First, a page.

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A little over five years ago, I moved to Missoula to take over as the executive director of Camp Mak-A-Dream. As a practicing physician for the previous 15 years, I had only a small amount of nonprofit management experience, as a long-distance board member of Camp Mak-A-Dream. The prospect of being executive director was daunting and the learning curve steep.

Of the multitude of challenges facing me at the beginning of my tenure at Camp Mak-A-Dream, there were two in particular which concerned me greatly: the number of nonprofits in the community with the likely competition for the dollar that I expected would come with it, and the cultivation of major donors. Fortunately, within one month of starting my new job, I received an invitation to attend a meeting of Legacy Montana.

Ten years ago, Jean Bowman, in association with the national Leave a Legacy program, brought together a group of 27 nonprofits with the purpose of educating the public about the importance and impact of planned giving could have on their favorite nonprofit – to make the public aware of how easy it is to leave something to a favorite nonprofit in a will or trust. A few years later, the group decided to break from the national organization and start Legacy Montana. This year, 51 nonprofits participate in Legacy Montana.

Since I arrived at Camp Mak-A-Dream, we have received at least one significant planned gift per year. These gifts have allowed us to enhance programs that otherwise would not have been possible. We have seen tremendous benefits, which I must believe are due, in part, to the work of Legacy Montana.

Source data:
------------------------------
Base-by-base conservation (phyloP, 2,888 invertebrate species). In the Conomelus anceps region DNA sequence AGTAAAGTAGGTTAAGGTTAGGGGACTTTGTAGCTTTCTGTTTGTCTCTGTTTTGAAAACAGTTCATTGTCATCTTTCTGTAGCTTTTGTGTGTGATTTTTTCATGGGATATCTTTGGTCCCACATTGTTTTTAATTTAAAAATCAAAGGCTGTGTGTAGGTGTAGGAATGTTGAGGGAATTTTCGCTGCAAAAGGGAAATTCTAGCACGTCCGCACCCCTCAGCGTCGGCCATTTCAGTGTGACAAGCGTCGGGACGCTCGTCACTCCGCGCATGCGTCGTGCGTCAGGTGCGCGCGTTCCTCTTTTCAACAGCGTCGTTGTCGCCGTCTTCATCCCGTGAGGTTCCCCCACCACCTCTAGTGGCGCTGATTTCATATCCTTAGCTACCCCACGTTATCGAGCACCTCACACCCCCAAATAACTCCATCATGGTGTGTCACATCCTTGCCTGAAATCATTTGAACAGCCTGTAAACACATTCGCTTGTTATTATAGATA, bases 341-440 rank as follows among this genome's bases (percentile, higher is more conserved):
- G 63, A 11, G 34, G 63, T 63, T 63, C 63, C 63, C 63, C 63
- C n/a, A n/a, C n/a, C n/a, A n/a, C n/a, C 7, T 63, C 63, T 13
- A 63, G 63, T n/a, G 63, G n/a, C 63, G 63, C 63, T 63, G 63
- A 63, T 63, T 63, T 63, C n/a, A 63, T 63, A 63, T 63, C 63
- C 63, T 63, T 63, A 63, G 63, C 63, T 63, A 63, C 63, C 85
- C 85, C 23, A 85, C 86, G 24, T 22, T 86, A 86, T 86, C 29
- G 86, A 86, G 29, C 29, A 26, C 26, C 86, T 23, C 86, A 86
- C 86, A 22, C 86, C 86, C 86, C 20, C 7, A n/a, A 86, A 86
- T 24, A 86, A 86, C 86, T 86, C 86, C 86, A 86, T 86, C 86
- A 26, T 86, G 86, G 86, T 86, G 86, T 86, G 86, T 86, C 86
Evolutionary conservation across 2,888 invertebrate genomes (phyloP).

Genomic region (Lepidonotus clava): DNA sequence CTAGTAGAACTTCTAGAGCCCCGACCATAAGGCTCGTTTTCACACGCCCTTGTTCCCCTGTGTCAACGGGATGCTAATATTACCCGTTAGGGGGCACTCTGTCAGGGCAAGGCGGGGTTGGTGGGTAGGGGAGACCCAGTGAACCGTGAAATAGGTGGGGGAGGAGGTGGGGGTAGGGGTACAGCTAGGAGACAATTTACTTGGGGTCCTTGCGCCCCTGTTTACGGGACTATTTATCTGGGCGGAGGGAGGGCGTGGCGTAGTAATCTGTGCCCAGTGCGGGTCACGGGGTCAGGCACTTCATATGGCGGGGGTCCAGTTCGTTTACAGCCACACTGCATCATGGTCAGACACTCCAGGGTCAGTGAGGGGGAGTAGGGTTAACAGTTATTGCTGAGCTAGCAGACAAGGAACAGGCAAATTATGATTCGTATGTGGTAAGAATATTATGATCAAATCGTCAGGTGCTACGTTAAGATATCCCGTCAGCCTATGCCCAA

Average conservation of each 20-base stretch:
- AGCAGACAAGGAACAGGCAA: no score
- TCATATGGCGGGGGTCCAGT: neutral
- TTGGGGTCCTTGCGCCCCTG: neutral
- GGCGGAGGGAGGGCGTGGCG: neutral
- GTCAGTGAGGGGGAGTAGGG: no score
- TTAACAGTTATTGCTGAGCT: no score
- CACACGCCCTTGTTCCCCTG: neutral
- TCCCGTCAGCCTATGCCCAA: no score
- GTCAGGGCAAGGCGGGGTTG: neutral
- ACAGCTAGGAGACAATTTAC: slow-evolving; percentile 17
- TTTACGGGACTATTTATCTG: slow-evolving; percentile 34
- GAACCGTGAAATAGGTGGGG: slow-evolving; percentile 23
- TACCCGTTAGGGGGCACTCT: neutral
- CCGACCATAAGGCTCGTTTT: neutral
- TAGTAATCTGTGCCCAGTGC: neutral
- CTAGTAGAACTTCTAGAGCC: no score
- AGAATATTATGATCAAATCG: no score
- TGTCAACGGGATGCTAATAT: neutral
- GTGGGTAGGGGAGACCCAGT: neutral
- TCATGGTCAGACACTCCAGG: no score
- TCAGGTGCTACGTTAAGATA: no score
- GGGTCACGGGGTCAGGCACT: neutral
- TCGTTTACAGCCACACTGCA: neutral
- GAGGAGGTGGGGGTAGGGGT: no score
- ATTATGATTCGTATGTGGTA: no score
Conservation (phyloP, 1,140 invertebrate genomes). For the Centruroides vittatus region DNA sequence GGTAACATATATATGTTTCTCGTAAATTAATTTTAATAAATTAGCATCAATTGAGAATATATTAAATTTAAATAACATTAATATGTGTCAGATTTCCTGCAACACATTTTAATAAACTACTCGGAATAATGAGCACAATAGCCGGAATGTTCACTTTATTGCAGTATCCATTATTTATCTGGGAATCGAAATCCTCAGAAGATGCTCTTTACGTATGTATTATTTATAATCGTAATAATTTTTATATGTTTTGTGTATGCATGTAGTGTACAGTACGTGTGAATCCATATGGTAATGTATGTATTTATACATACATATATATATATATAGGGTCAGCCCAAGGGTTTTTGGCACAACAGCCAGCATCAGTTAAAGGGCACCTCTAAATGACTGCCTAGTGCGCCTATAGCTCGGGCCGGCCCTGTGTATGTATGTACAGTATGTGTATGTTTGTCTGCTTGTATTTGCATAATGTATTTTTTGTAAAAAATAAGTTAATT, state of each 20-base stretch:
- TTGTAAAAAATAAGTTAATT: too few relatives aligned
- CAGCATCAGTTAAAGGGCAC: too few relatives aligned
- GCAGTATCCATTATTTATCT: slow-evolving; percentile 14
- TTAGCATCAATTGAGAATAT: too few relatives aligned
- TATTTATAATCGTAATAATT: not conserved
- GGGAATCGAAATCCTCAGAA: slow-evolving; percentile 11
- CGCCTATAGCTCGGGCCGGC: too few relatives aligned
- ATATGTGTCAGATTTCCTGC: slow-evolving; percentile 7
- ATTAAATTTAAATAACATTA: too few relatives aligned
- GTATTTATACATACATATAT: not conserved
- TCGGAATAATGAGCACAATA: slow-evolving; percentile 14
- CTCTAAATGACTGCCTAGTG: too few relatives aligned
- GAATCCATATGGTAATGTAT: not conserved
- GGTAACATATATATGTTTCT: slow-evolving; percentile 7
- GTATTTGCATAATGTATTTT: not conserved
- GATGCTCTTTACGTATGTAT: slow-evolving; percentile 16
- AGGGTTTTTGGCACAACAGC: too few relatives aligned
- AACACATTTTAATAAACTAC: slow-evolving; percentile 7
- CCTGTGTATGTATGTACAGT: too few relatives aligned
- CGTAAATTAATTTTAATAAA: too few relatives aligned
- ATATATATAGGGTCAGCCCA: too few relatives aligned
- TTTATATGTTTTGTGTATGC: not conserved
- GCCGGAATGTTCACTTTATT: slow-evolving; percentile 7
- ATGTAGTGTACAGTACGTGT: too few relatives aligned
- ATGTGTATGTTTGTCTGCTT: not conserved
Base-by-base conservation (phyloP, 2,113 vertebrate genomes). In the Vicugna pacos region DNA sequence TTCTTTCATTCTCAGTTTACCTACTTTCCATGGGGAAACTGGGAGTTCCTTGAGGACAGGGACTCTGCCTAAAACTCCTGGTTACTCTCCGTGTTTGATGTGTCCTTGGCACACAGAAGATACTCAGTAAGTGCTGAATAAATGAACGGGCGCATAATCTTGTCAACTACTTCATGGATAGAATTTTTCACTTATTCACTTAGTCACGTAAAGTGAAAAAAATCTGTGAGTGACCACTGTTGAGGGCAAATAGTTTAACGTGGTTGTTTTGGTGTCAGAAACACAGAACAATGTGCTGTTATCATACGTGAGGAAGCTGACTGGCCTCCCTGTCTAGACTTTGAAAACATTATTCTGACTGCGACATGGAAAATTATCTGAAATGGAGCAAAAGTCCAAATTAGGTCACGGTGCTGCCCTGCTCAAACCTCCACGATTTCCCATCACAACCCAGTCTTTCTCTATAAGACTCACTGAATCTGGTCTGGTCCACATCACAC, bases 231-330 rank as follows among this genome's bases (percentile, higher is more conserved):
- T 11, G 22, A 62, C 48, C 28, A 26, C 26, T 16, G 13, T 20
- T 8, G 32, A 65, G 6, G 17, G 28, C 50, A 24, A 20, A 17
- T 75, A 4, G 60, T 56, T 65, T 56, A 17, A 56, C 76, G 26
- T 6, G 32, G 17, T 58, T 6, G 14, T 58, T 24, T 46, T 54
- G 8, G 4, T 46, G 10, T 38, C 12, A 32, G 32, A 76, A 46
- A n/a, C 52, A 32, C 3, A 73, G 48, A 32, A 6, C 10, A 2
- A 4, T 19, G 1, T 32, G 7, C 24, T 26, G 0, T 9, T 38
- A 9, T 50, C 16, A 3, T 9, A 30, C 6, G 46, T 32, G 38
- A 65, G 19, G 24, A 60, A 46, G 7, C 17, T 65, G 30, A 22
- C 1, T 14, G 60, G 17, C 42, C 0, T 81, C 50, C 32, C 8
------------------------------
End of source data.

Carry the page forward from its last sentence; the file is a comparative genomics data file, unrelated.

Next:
As important as the effort is to make Montanans aware of planned giving, there is a secondary benefit of this group, one that likely would surprise many Missoulians. During winter and spring, a group of nonprofit executives and employees with different skills gather several times a month to discuss and plan strategies for print ads and other media ads, website updates, service club talks, news appearances, reader boards and display board exposure.

The collaboration seen in the room is nothing less than magic and powerful. The sharing of ideas, the collegiality, and the relationships and collaborations formed at these meetings transcend well beyond the time and locale of these gatherings. From Camp Mak-A-Dream’s standpoint, we have been able to tap into other organizations’ areas of expertise, and enhance our fundraising efforts and our programs as a result of relationships formed through Legacy Montana. I suspect this is true of the other participating organizations.

It is true that there are many nonprofits in our area. It is true there are limited monies to go around, especially in our economic climate. However, there are resources beyond the dollar that help all of us fulfill our missions. And because of Legacy Montana, we see that sometimes the best way to fulfill an individual organization’s mission is to help fulfill the missions of other organizations through the sharing of ideas and resources. That way, every one of us benefits.

Stuart J. Kaplan is executive director of Camp Mak-A-Dream, and writes from Missoula.

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